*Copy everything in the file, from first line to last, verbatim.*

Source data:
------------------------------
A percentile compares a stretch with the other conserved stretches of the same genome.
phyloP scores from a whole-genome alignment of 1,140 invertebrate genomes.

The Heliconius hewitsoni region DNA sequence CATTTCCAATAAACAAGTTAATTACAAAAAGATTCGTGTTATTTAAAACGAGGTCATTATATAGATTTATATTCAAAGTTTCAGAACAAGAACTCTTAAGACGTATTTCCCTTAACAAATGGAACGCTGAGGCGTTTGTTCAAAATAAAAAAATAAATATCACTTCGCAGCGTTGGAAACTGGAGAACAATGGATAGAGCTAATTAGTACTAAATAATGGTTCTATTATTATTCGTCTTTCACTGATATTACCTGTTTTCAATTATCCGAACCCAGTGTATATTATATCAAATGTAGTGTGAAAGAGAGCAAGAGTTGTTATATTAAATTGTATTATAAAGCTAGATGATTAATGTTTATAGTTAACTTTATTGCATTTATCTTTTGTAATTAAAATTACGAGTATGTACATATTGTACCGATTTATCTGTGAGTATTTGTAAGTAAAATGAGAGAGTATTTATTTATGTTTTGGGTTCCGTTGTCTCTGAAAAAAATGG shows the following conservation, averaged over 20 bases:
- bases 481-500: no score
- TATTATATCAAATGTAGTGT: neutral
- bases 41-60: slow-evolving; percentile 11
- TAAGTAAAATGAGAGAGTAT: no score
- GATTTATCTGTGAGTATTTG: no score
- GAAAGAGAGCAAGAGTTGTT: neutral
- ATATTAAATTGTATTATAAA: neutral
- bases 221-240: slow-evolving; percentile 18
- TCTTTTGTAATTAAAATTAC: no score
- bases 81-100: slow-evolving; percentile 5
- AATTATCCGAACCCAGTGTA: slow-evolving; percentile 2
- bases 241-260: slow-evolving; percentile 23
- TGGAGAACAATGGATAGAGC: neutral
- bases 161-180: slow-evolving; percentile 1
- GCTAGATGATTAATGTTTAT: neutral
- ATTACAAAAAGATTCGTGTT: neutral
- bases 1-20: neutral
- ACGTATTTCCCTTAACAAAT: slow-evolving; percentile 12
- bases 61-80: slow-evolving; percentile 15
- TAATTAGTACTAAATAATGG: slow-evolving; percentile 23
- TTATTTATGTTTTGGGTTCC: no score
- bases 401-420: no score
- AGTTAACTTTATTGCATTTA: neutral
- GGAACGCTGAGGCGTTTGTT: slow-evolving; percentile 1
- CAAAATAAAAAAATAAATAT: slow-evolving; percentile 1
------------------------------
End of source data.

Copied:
A percentile compares a stretch with the other conserved stretches of the same genome.
phyloP scores from a whole-genome alignment of 1,140 invertebrate genomes.

The Heliconius hewitsoni region DNA sequence CATTTCCAATAAACAAGTTAATTACAAAAAGATTCGTGTTATTTAAAACGAGGTCATTATATAGATTTATATTCAAAGTTTCAGAACAAGAACTCTTAAGACGTATTTCCCTTAACAAATGGAACGCTGAGGCGTTTGTTCAAAATAAAAAAATAAATATCACTTCGCAGCGTTGGAAACTGGAGAACAATGGATAGAGCTAATTAGTACTAAATAATGGTTCTATTATTATTCGTCTTTCACTGATATTACCTGTTTTCAATTATCCGAACCCAGTGTATATTATATCAAATGTAGTGTGAAAGAGAGCAAGAGTTGTTATATTAAATTGTATTATAAAGCTAGATGATTAATGTTTATAGTTAACTTTATTGCATTTATCTTTTGTAATTAAAATTACGAGTATGTACATATTGTACCGATTTATCTGTGAGTATTTGTAAGTAAAATGAGAGAGTATTTATTTATGTTTTGGGTTCCGTTGTCTCTGAAAAAAATGG shows the following conservation, averaged over 20 bases:
- bases 481-500: no score
- TATTATATCAAATGTAGTGT: neutral
- bases 41-60: slow-evolving; percentile 11
- TAAGTAAAATGAGAGAGTAT: no score
- GATTTATCTGTGAGTATTTG: no score
- GAAAGAGAGCAAGAGTTGTT: neutral
- ATATTAAATTGTATTATAAA: neutral
- bases 221-240: slow-evolving; percentile 18
- TCTTTTGTAATTAAAATTAC: no score
- bases 81-100: slow-evolving; percentile 5
- AATTATCCGAACCCAGTGTA: slow-evolving; percentile 2
- bases 241-260: slow-evolving; percentile 23
- TGGAGAACAATGGATAGAGC: neutral
- bases 161-180: slow-evolving; percentile 1
- GCTAGATGATTAATGTTTAT: neutral
- ATTACAAAAAGATTCGTGTT: neutral
- bases 1-20: neutral
- ACGTATTTCCCTTAACAAAT: slow-evolving; percentile 12
- bases 61-80: slow-evolving; percentile 15
- TAATTAGTACTAAATAATGG: slow-evolving; percentile 23
- TTATTTATGTTTTGGGTTCC: no score
- bases 401-420: no score
- AGTTAACTTTATTGCATTTA: neutral
- GGAACGCTGAGGCGTTTGTT: slow-evolving; percentile 1
- CAAAATAAAAAAATAAATAT: slow-evolving; percentile 1